A chance encounter with clay target shooting about eight years ago has led to a farmer becoming the first woman to be selected into a national open team for the sport.
South East South Australian Liz Rymill, of Penola Station, did not realise clay target shooting was a "thing" until her husband Tom showed her a few rounds in the paddock.
"We were mucking around and he was showing me how it was done. After a couple of attempts, I thought to myself, I can do this," she said.
Liz got a bit "hooked" on it and joined the Mount Gambier Gun Club.
"I had never been exposed to rifles and pistols before," she said.
But she loved the history of her local club - it proudly owns the title of the world's oldest continuing gun club.
"There is a lot of history behind it," she said.
So on a Friday afternoon, Liz fronted up with a tray of afternoon tea to a gun club meeting and traded off scones for a few lessons on clay shooting.
"I was really, really nervous. But those nerves came from not wanting to feel silly," she said. "The nerves of wanting to prove that a woman can be as good as a man were certainly there."
When Liz first walked into the gun club's clubrooms, it was mostly older men who tried their hand at the sport but as the years have gone on, plenty of women have walked through the doors.
"Everyone at the club has been amazing and it's no longer a barrier for women to walk in and give it a go," she said.
Liz has become a specialist in skeet shooting and attended the National Skeet Championships at Wagga Wagga, in NSW's Riverina, in May. It was the second year Liz made the open team.
"It is essentially a men's team and I am the first women to be selected," she said.
"It has certainly helped me a lot on the farm - I can use the skills from clay shooting quite often."
Liz also loves the challenge of mastering the sport's technicalities.
"The moment when your body and brain work as one during a shoot feels amazing," she said. "Once you get all of the fundamental steps right, once those are nailed - the confidence grows."
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Being a woman, the physicality of a particular sport plays a pretty big role in determining success, but Liz reckons that men have no physical advantage in clay shooting.
"It is just guns and shells - it can be comfy for anyone to pick up and it just comes down to confidence and curiosity to try it," she said.
Liz hopes to throw a lot into growing the sport among women, as she believes its almost a "natural" talent for women to expand on.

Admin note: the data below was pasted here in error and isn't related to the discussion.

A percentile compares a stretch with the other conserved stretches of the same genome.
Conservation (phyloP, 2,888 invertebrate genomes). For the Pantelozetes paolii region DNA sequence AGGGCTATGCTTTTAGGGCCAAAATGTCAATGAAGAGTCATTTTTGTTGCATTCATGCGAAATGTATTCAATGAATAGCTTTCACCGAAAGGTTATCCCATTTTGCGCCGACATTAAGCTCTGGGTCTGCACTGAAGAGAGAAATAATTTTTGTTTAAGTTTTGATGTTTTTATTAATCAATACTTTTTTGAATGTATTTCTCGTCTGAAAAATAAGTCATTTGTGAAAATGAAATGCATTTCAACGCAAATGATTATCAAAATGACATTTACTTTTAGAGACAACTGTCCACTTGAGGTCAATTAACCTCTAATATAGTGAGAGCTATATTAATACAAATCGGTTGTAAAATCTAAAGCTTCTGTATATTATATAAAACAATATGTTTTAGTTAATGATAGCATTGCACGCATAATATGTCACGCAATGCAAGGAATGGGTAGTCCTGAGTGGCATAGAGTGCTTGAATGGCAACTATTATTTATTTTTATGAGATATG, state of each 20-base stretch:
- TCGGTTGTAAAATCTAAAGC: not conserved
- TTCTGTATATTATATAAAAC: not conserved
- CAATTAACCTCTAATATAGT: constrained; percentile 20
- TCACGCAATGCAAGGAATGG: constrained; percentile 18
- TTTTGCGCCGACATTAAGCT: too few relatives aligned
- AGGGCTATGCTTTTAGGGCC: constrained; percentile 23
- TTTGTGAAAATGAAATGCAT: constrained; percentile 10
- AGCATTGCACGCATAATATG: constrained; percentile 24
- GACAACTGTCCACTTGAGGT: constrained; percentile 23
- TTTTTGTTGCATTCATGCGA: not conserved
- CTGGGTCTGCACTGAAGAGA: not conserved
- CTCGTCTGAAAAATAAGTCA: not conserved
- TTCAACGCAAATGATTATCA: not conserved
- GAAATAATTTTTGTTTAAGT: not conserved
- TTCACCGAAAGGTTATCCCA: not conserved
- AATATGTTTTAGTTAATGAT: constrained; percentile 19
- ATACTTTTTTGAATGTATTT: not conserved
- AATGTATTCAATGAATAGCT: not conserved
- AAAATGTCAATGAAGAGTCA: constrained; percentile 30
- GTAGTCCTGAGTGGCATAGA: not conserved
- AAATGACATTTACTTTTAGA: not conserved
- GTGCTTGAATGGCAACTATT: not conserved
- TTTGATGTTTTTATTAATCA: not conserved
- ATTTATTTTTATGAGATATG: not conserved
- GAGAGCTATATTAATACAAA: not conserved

"I have held some 'come and try' days for women and I have noticed women pick it up easily with their natural determination and hand and eye coordination," she said.
GETTING back onto the farm felt like the right thing to do for a young family and its helped to ignite new passions and paths.
Based on Penola Station, Liz Rymill joined her husband Tom on the property, after it skipped a generation.
"No one was working on the farm but we decided to get it going again," she said.
"We both work off-farm too but we are building the farm up."
Liz juggles farm life - the Rymills run 1800 composite maternal ewes - alongside three children and a radio gig with the ABC, and also keeps her hobbies alive too.
Liz was not from a farming background originally but she always had the burn to get into agriculture.
"When I went to school, agriculture was not exactly a career path that was open for women to be a part of but thankfully that has changed - I have landed on the farm now, so I got there eventually," she said.
Liz sits in the hot seat of ABC radio at Mount Gambier part-time and her competitive nature means challenges are taken on regularly, if not welcomed.
"I have always enjoyed sports, competitive tennis and horse riding - I have tried my hand at a few things to keep active in the community and challenge myself," she said.
"I have always loved the challenge that comes with trying to master something - especially when it requires a different part of the brain to be used."
Liz believed it was important to maintain a drive to accomplish new things while also being a mother of three small children.
"I think it is crucial to maintain a bit of balance and also an outlet," she said. "The days and nights can become a bit monotonous. Its helped me throughout out motherhood."
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